Perhaps no other Liverpool player can raise a supporter’s blood pressure as quickly as Dejan Lovren.
Case-in-point: Liverpool’s all-important final game against Middlesbrough last season. Lucky not to concede a penalty, Lovren was also fortunate not to concede an own goal with a panicked clearance.
Such near-disasters have seemingly become the norm since Lovren joined the Reds from Southampton in July 2014 for £20 million. At times a towering defender with a nose for goal, Lovren at other times resembles an overeager and clumsy schoolboy playing footy with his mates.
By contrast, his defensive partners—from Martin Skrtel to Mamadou Sakho, to Kolo Toure to Joel Matip—more often than not escape the same level of scrutiny, with many fans even now clamouring for Sakho’s return from exile.
The fact that Jurgen Klopp recently awarded Lovren a four-year contract extension worth £100,000 per week has only exacerbated supporters’ anxiety; especially now as we consider who could be holding the line for Liverpool in the Champions League next season.
So what do the statistics say about Dejan Lovren, both this last season and in seasons past?
Is it possible that Klopp might feel comfortable moving forward with him as one of Liverpool’s starting XI, if they fail to close on Virgil van Dijk or any of the other centre-backs touted?
Lovren’s Anfield Arrival
When Lovren arrived at Anfield, supporters had high expectations.
On the heels of the heart-stopping title charge of 2013/14, it was well known that our defence had cost us the title.
The obvious remedy, at least to Brendan Rodgers, was buying a new central defender to steady the ship. Rodgers set his sights on Lovren, who was one half of Southampton’s formidable defensive pairing.
However, even Lovren’s addition did not have a significant impact on LFC’s defensive solidity.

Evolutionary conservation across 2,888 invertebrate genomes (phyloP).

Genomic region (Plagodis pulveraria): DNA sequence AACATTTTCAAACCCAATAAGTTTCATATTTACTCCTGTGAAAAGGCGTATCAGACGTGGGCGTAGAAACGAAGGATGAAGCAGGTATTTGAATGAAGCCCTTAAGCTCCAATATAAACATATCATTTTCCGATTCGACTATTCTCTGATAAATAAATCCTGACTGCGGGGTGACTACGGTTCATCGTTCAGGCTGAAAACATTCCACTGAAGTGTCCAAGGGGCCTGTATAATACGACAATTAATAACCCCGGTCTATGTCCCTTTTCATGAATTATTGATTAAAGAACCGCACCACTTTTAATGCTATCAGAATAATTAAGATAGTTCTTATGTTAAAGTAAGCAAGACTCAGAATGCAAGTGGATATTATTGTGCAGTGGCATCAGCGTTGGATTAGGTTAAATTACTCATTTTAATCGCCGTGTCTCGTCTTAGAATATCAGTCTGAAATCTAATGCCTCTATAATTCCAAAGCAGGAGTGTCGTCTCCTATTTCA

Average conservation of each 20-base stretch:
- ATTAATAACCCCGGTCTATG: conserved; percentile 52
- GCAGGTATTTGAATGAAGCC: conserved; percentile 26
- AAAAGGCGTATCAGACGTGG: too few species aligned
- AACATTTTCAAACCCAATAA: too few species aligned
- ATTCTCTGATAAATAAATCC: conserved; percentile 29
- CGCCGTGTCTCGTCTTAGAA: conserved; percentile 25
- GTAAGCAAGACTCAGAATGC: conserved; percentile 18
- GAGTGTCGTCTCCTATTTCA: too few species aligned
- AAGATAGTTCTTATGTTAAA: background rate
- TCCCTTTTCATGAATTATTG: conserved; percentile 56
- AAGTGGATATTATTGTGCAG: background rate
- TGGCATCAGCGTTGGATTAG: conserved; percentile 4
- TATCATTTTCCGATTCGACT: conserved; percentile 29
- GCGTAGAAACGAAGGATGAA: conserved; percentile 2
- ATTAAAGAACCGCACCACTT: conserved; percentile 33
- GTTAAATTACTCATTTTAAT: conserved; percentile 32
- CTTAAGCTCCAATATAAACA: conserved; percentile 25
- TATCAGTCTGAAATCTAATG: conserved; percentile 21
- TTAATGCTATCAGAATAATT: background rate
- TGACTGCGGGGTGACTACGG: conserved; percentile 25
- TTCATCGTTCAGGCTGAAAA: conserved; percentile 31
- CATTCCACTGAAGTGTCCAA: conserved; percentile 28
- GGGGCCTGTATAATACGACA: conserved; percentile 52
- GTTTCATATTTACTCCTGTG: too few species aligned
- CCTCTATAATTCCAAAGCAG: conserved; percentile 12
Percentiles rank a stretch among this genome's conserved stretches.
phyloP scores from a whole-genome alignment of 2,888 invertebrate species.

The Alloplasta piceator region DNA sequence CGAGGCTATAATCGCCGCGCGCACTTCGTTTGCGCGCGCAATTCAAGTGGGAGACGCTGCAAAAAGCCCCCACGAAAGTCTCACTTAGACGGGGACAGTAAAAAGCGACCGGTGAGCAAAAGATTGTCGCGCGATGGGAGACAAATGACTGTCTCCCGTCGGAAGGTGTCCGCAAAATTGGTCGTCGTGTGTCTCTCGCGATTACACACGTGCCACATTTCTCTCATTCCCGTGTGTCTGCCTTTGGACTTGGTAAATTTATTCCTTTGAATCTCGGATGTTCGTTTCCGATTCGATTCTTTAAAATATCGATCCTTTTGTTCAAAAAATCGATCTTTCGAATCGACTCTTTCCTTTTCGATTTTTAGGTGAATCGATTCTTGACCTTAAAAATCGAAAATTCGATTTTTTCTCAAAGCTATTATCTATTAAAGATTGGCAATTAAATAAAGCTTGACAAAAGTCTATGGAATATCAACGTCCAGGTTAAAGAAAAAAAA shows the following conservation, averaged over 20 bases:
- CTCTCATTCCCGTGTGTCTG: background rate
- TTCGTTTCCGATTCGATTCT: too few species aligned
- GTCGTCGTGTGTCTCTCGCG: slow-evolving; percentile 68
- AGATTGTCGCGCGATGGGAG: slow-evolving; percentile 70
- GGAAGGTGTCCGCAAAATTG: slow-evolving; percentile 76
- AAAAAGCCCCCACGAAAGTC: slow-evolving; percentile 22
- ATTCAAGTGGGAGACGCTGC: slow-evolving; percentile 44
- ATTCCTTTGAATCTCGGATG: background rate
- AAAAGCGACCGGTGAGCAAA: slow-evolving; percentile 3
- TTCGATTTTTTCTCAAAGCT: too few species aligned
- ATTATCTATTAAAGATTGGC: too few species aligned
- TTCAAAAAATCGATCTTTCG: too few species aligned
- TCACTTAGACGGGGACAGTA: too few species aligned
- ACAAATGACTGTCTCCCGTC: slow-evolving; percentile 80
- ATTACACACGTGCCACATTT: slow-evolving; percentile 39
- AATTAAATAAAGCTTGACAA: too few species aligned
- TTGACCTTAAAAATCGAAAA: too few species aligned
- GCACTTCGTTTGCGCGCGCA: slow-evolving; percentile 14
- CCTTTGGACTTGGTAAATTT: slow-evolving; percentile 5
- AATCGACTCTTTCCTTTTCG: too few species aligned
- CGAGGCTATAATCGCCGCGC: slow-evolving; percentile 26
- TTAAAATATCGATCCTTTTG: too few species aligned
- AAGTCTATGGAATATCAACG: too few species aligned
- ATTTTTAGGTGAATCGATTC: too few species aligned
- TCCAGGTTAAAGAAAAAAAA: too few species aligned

The season of Liverpool’s Suarez-fuelled adventure, Liverpool conceded 50 goals in the Premier League. The next season, 2014/15, with Lovren in the side? 48. Hardly the desired improvement, then.
Looking back, we should not have been surprised: Lovren was inserted into a back line featuring at various times such defensive luminaries as Alberto Moreno, Glen Johnson, Martin Skrtel and Kolo Toure.
But was Lovren to blame? How did Lovren at Liverpool compare with Lovren at Southampton?
(All statistics noted via Squawka and are per 90 minutes. Green font indicates best statistical performance, and red indicates worst statistical performance.)
From a statistical perspective, Lovren improved in some respects and slipped in others.
He made substantially the same number of tackles and blocks from one season to the next, with approximately a 20 percent decline in interceptions made from the prior season.
In a few metrics, he even performed better for Liverpool. For example, his aerial duel win percentage went up markedly, from 60 percent to above 72 percent.
He also made nearly one additional clearance per 90 minutes than he had managed for his former team.
Presumably, however, it was two other metrics which brought his ‘Defence Score’ down so drastically, where he went from a massive 20.33 in his final year at Southampton to a more pedestrian 11.02 in his first year at Liverpool.
Whereas at Southampton he had a low rate of defensive errors per 90, with 0.03, his error rate exploded at Liverpool the following season, coming in at 0.26—nearly a 10-fold regression.
By contrast, Sakho during the same 2014/15 season had an error rate half that of Lovren’s: 0.13. And, lest we all forget, Sakho is known for looking somewhat haphazard on the ball. Yet, it was Lovren who was twice as likely to make a defensive error.
Relatedly, Lovren’s average of errors leading to goals also rose dramatically. Whereas he had made 0.03 errors leading to goals at Southampton, he was three times worse (0.09) in his first season at Liverpool.
Again, by way of contrast, Sakho in the same season was 33 percent less likely to allow a defensive error to lead to goal.
Small wonder then, when combining Lovren’s error rate with an already panicky Simon Mignolet, Liverpool’s defence in 2014/15 was enough to give us heart palpitations.
Regression is a Four-Letter Word
Now, several years on, it is fair to ask: has Lovren changed as a player? And, if so, in what way?
The answer is clearly yes, he has changed. Unfortunately, the answer to the second question is that he has changed in a way that Liverpool fans will not be happy about.
Comparing his 2016/17 season to that of 2013 to 2016, Lovren has experienced a decline in nearly every metric.